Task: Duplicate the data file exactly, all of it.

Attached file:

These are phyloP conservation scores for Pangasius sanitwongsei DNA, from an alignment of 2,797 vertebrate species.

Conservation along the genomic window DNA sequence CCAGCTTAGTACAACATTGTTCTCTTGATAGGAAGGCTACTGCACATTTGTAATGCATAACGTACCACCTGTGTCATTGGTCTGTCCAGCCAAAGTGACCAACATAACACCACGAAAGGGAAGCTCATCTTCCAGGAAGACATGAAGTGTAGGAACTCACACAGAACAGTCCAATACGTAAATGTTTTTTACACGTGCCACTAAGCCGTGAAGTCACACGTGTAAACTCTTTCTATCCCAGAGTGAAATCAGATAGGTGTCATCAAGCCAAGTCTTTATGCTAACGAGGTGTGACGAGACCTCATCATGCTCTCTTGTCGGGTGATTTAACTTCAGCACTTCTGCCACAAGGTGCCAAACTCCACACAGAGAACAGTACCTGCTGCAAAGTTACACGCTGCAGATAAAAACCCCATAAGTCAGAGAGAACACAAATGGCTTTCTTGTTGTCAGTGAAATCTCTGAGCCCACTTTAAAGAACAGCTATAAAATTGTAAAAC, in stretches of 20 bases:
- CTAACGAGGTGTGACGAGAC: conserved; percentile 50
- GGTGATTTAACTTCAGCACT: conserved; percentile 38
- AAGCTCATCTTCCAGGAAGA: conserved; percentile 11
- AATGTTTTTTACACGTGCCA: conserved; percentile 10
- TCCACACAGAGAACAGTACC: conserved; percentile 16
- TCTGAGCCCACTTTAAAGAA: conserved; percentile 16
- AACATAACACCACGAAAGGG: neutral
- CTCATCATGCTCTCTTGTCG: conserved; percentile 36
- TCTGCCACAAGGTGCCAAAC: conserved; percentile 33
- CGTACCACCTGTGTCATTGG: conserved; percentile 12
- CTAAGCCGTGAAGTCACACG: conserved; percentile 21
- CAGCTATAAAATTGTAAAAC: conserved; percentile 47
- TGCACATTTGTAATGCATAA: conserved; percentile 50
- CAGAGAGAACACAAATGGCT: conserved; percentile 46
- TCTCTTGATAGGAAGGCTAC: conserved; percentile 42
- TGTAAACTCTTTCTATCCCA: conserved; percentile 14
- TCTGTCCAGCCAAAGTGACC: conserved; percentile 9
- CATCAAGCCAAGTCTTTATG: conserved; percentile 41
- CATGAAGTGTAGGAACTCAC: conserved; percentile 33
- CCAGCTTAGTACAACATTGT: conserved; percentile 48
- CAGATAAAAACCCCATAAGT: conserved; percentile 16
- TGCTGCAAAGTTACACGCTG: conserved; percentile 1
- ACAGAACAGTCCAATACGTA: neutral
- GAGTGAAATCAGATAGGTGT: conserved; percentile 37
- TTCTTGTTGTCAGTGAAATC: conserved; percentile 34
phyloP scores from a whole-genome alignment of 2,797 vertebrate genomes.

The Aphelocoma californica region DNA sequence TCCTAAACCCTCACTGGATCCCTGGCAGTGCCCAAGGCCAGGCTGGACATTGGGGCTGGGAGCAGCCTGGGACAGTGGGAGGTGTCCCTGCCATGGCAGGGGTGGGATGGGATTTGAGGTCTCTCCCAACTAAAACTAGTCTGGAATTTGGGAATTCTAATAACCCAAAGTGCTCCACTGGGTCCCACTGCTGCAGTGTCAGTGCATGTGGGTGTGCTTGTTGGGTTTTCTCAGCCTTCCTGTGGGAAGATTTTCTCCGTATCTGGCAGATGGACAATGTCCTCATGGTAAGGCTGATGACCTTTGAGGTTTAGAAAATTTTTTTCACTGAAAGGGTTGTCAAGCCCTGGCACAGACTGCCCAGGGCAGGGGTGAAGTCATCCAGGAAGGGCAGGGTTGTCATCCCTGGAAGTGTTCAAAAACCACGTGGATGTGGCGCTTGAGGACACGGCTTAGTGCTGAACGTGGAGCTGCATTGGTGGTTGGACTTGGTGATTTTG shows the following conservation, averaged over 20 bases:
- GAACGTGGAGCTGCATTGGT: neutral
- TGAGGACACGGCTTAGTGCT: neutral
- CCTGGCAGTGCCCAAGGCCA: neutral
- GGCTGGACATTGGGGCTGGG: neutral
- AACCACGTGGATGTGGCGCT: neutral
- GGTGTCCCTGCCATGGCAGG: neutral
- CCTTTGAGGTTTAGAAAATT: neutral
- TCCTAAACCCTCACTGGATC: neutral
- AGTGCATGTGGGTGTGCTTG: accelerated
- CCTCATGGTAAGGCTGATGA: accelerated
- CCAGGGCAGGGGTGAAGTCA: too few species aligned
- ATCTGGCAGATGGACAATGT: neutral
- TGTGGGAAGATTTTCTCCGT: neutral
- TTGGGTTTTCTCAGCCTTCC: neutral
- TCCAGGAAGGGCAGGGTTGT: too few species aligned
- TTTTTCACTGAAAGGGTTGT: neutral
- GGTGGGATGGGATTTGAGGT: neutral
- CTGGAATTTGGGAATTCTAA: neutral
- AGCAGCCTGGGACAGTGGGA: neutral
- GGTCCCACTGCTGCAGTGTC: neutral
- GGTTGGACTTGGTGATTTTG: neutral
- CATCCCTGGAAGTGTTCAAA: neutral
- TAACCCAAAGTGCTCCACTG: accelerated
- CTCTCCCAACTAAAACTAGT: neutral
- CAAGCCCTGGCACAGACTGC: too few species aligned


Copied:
These are phyloP conservation scores for Pangasius sanitwongsei DNA, from an alignment of 2,797 vertebrate species.

Conservation along the genomic window DNA sequence CCAGCTTAGTACAACATTGTTCTCTTGATAGGAAGGCTACTGCACATTTGTAATGCATAACGTACCACCTGTGTCATTGGTCTGTCCAGCCAAAGTGACCAACATAACACCACGAAAGGGAAGCTCATCTTCCAGGAAGACATGAAGTGTAGGAACTCACACAGAACAGTCCAATACGTAAATGTTTTTTACACGTGCCACTAAGCCGTGAAGTCACACGTGTAAACTCTTTCTATCCCAGAGTGAAATCAGATAGGTGTCATCAAGCCAAGTCTTTATGCTAACGAGGTGTGACGAGACCTCATCATGCTCTCTTGTCGGGTGATTTAACTTCAGCACTTCTGCCACAAGGTGCCAAACTCCACACAGAGAACAGTACCTGCTGCAAAGTTACACGCTGCAGATAAAAACCCCATAAGTCAGAGAGAACACAAATGGCTTTCTTGTTGTCAGTGAAATCTCTGAGCCCACTTTAAAGAACAGCTATAAAATTGTAAAAC, in stretches of 20 bases:
- CTAACGAGGTGTGACGAGAC: conserved; percentile 50
- GGTGATTTAACTTCAGCACT: conserved; percentile 38
- AAGCTCATCTTCCAGGAAGA: conserved; percentile 11
- AATGTTTTTTACACGTGCCA: conserved; percentile 10
- TCCACACAGAGAACAGTACC: conserved; percentile 16
- TCTGAGCCCACTTTAAAGAA: conserved; percentile 16
- AACATAACACCACGAAAGGG: neutral
- CTCATCATGCTCTCTTGTCG: conserved; percentile 36
- TCTGCCACAAGGTGCCAAAC: conserved; percentile 33
- CGTACCACCTGTGTCATTGG: conserved; percentile 12
- CTAAGCCGTGAAGTCACACG: conserved; percentile 21
- CAGCTATAAAATTGTAAAAC: conserved; percentile 47
- TGCACATTTGTAATGCATAA: conserved; percentile 50
- CAGAGAGAACACAAATGGCT: conserved; percentile 46
- TCTCTTGATAGGAAGGCTAC: conserved; percentile 42
- TGTAAACTCTTTCTATCCCA: conserved; percentile 14
- TCTGTCCAGCCAAAGTGACC: conserved; percentile 9
- CATCAAGCCAAGTCTTTATG: conserved; percentile 41
- CATGAAGTGTAGGAACTCAC: conserved; percentile 33
- CCAGCTTAGTACAACATTGT: conserved; percentile 48
- CAGATAAAAACCCCATAAGT: conserved; percentile 16
- TGCTGCAAAGTTACACGCTG: conserved; percentile 1
- ACAGAACAGTCCAATACGTA: neutral
- GAGTGAAATCAGATAGGTGT: conserved; percentile 37
- TTCTTGTTGTCAGTGAAATC: conserved; percentile 34
phyloP scores from a whole-genome alignment of 2,797 vertebrate genomes.

The Aphelocoma californica region DNA sequence TCCTAAACCCTCACTGGATCCCTGGCAGTGCCCAAGGCCAGGCTGGACATTGGGGCTGGGAGCAGCCTGGGACAGTGGGAGGTGTCCCTGCCATGGCAGGGGTGGGATGGGATTTGAGGTCTCTCCCAACTAAAACTAGTCTGGAATTTGGGAATTCTAATAACCCAAAGTGCTCCACTGGGTCCCACTGCTGCAGTGTCAGTGCATGTGGGTGTGCTTGTTGGGTTTTCTCAGCCTTCCTGTGGGAAGATTTTCTCCGTATCTGGCAGATGGACAATGTCCTCATGGTAAGGCTGATGACCTTTGAGGTTTAGAAAATTTTTTTCACTGAAAGGGTTGTCAAGCCCTGGCACAGACTGCCCAGGGCAGGGGTGAAGTCATCCAGGAAGGGCAGGGTTGTCATCCCTGGAAGTGTTCAAAAACCACGTGGATGTGGCGCTTGAGGACACGGCTTAGTGCTGAACGTGGAGCTGCATTGGTGGTTGGACTTGGTGATTTTG shows the following conservation, averaged over 20 bases:
- GAACGTGGAGCTGCATTGGT: neutral
- TGAGGACACGGCTTAGTGCT: neutral
- CCTGGCAGTGCCCAAGGCCA: neutral
- GGCTGGACATTGGGGCTGGG: neutral
- AACCACGTGGATGTGGCGCT: neutral
- GGTGTCCCTGCCATGGCAGG: neutral
- CCTTTGAGGTTTAGAAAATT: neutral
- TCCTAAACCCTCACTGGATC: neutral
- AGTGCATGTGGGTGTGCTTG: accelerated
- CCTCATGGTAAGGCTGATGA: accelerated
- CCAGGGCAGGGGTGAAGTCA: too few species aligned
- ATCTGGCAGATGGACAATGT: neutral
- TGTGGGAAGATTTTCTCCGT: neutral
- TTGGGTTTTCTCAGCCTTCC: neutral
- TCCAGGAAGGGCAGGGTTGT: too few species aligned
- TTTTTCACTGAAAGGGTTGT: neutral
- GGTGGGATGGGATTTGAGGT: neutral
- CTGGAATTTGGGAATTCTAA: neutral
- AGCAGCCTGGGACAGTGGGA: neutral
- GGTCCCACTGCTGCAGTGTC: neutral
- GGTTGGACTTGGTGATTTTG: neutral
- CATCCCTGGAAGTGTTCAAA: neutral
- TAACCCAAAGTGCTCCACTG: accelerated
- CTCTCCCAACTAAAACTAGT: neutral
- CAAGCCCTGGCACAGACTGC: too few species aligned